50 years later: The Town Line staff and volunteer contributors recall July 20, 1969

Neil Armstrong’s reflection is seen in Buzz Aldrin’s face mask as the two became the first two men to walk on the surface of the moon on July 20, 1969.

Dan Cassidyby Dan Cassidy
INside the OUTside columnist

On Sunday Evening, July 20, I was working in the Composing Room as a Linotype Operator at the Morning Sentinel. I persuaded the foreman to let me bring in a small TV set with rabbit ears to watch the spacecraft landing.

We were all amazed to watch Neil Armstrong and Edwin Buzz Aldrin set foot and plant the American Flag on the Moon surface.

I am still amazed and when there is a full Moon, I always wonder if the American Flag is still waving?

by Gerald Day
Volunteer contributor

Where was I on July 20, 1969? Somewhere between Virginia Beach and Augusta, Maine. I was working for Army recruiting at the Norfolk recruiting office and I received my orders to go back to Vietnam for my second tour of duty. With 30 days to get there, clear post then get home and leave by military flight to ‘Nam, I had to many things to clear, which meant going to Richmond and back. While my station commander did that for me, I worked on everything else. Getting my mobile home ready and transportation set up with my station commander’s held, we did it only one day; unheard of in the Army.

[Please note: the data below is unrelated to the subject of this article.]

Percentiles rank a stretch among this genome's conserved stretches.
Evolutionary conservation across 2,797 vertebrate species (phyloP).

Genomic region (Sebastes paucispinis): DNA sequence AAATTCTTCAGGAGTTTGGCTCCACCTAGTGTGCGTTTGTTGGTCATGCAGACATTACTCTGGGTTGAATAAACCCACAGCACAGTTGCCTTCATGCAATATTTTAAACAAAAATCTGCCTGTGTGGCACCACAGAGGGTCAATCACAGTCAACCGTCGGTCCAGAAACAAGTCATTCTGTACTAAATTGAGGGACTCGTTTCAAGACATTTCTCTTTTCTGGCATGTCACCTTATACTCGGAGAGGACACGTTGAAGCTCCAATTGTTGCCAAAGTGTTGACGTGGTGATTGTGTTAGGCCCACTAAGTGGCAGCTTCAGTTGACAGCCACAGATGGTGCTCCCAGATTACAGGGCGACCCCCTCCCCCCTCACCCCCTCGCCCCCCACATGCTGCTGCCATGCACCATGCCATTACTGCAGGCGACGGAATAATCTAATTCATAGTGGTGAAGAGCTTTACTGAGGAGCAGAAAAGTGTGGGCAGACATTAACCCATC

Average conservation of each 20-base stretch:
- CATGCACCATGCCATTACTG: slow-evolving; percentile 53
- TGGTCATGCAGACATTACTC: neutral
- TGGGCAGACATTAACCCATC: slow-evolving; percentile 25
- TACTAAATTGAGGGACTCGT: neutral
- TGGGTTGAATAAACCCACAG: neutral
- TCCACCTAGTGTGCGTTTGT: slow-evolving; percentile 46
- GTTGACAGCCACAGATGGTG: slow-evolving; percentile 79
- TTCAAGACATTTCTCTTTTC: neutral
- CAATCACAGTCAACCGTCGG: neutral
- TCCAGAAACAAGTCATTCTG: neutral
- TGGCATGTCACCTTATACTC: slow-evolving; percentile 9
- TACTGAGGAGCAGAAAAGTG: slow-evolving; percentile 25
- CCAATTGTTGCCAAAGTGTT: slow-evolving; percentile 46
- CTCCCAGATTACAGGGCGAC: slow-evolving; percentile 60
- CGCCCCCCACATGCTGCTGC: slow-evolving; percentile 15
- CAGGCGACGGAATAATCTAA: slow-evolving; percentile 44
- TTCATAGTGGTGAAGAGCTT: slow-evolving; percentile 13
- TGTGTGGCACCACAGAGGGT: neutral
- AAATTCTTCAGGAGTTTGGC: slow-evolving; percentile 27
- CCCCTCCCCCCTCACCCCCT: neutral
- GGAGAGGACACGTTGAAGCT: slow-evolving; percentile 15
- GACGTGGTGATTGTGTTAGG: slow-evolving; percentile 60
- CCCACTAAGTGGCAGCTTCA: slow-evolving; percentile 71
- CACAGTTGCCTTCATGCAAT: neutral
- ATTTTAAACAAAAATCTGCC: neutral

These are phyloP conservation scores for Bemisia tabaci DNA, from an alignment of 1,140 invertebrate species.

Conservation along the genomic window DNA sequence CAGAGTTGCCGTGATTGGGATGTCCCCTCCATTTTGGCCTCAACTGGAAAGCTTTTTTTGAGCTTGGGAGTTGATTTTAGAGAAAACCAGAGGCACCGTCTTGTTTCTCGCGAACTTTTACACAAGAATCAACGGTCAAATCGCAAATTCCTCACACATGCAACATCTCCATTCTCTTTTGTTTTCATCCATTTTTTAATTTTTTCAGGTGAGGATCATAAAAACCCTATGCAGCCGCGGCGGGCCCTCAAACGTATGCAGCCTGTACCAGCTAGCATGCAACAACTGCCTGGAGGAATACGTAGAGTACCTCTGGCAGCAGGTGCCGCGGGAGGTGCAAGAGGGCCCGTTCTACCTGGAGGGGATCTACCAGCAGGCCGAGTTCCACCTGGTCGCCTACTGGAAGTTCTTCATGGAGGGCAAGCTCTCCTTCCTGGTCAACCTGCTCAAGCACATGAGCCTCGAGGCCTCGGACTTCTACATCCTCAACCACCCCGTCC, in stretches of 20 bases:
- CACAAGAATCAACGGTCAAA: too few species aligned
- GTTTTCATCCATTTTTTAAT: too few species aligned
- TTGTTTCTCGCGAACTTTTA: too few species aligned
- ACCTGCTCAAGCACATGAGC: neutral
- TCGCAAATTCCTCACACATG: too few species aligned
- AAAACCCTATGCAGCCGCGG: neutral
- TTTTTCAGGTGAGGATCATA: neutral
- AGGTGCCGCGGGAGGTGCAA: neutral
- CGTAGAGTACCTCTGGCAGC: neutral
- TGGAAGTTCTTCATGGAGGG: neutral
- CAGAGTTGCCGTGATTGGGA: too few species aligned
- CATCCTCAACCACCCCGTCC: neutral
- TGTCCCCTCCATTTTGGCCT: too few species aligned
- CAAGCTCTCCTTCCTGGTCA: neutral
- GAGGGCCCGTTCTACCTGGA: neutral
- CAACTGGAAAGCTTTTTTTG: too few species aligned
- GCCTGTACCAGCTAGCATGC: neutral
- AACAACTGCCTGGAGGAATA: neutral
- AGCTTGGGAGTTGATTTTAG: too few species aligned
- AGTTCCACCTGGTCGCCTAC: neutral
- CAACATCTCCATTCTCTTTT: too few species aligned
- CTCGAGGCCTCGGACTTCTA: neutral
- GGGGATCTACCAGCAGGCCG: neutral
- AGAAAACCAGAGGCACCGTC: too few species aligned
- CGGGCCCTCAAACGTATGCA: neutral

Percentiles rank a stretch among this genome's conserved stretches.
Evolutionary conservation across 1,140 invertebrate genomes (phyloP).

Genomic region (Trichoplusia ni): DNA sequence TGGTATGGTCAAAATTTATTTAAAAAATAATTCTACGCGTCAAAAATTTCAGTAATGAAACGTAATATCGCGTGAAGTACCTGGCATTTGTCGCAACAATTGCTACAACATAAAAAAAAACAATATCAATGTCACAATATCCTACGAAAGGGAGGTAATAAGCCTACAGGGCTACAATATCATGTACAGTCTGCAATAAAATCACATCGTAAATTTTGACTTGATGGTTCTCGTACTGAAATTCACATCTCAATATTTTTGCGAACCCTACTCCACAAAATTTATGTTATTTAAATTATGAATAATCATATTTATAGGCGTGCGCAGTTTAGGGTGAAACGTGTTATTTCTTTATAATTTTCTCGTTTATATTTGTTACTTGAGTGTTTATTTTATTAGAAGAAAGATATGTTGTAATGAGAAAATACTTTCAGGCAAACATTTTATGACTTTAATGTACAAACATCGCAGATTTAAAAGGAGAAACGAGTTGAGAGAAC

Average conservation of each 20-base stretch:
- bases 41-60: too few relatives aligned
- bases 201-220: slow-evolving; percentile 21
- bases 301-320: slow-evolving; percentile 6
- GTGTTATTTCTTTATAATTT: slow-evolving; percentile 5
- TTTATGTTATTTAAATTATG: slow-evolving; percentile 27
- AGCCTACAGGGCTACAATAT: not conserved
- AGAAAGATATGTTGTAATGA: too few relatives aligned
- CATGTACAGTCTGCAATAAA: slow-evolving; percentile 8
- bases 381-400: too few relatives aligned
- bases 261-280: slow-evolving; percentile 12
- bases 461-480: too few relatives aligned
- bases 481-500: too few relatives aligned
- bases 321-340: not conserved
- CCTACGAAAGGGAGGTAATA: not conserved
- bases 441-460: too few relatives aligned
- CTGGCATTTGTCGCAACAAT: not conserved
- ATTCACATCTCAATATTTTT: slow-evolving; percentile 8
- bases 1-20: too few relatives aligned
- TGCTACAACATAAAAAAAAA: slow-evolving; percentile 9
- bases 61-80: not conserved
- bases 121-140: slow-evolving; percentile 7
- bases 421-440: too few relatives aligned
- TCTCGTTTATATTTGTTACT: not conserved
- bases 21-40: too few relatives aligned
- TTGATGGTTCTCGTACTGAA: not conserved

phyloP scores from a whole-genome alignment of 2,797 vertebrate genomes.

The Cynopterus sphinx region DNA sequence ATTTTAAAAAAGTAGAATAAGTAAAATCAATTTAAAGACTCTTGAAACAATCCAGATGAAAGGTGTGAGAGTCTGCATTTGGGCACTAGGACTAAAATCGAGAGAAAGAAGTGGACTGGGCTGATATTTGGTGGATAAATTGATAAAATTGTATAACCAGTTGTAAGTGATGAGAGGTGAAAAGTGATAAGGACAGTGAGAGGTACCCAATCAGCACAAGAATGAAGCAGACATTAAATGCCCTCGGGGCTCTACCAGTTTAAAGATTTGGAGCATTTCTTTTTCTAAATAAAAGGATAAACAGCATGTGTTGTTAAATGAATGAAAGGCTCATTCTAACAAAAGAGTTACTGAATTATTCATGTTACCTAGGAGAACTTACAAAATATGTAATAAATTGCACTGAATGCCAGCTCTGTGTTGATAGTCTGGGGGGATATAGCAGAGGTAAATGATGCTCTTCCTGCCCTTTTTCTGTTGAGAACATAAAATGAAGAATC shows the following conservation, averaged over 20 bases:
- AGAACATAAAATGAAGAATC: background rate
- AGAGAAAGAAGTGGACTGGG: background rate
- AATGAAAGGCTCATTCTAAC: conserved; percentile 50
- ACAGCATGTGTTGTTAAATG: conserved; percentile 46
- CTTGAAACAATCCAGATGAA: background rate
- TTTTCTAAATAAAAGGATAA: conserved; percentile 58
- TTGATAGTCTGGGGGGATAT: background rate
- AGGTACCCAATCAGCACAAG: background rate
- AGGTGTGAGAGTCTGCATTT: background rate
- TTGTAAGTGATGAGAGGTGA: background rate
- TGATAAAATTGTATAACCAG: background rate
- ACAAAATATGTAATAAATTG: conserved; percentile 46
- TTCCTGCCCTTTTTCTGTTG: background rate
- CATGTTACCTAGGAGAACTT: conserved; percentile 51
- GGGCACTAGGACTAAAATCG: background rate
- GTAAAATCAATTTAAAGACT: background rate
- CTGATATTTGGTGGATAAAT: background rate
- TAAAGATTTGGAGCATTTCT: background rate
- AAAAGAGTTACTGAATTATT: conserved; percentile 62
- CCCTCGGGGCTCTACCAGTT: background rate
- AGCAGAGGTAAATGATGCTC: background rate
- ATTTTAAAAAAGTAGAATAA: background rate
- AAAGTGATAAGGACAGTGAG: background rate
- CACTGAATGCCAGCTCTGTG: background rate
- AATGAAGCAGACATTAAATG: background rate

To save money I figured I’d make my own tow hitch to haul my car back to Maine, I tested it near my home, and in about 200 feet it broke loose, which meant it had to go to the body shop. So much for saving money. I then left for Maine with our truck loaded and a trailer to haul items we would need right away. Two weeks later I flew back to pick up the car and was told that some mouldings needed to be put on. They told me it would take about eight hours. I told them to put them in the car and I would take care of it. Did it in 15 minutes once I returned home. I left for Vietnam on July 31.

Once I arrived in ‘Nam, everybody was talking about it (the moon landing). They were surprised I hadn’t heard, as I hadn’t seen any TV or listened to any news in weeks. Since I had personal issues to take of, I let the rest of the world take care of itself.

by Mary Grow
Free lance contributor

On July 20, 1969, my mother and I were living in the China Village house. My father was in Thayer Hospital after a stroke; he was to die a week later. Mother and I visited the hospital, spent time with Louise Tracey, Peg Darlow and Peg’s son Paul (friends who lived on Neck Road) and worked in the flower garden. Louise lent us a television set and we watched Aldrin and Armstrong walk on the moon from mid-evening until 2 a.m.

The Red Sox beat the Baltimore Orioles that day, too. According to Wikipedia, the Sox went on to finish third in the newly-created American League East with an 87-75 record. Baltimore won the division (the Detroit Tigers were second) and defeated the Minnesota Twins to win the American League, then lost the World Series to the New York Mets.

Roland D. Halleeby Roland D. Hallee
managing editor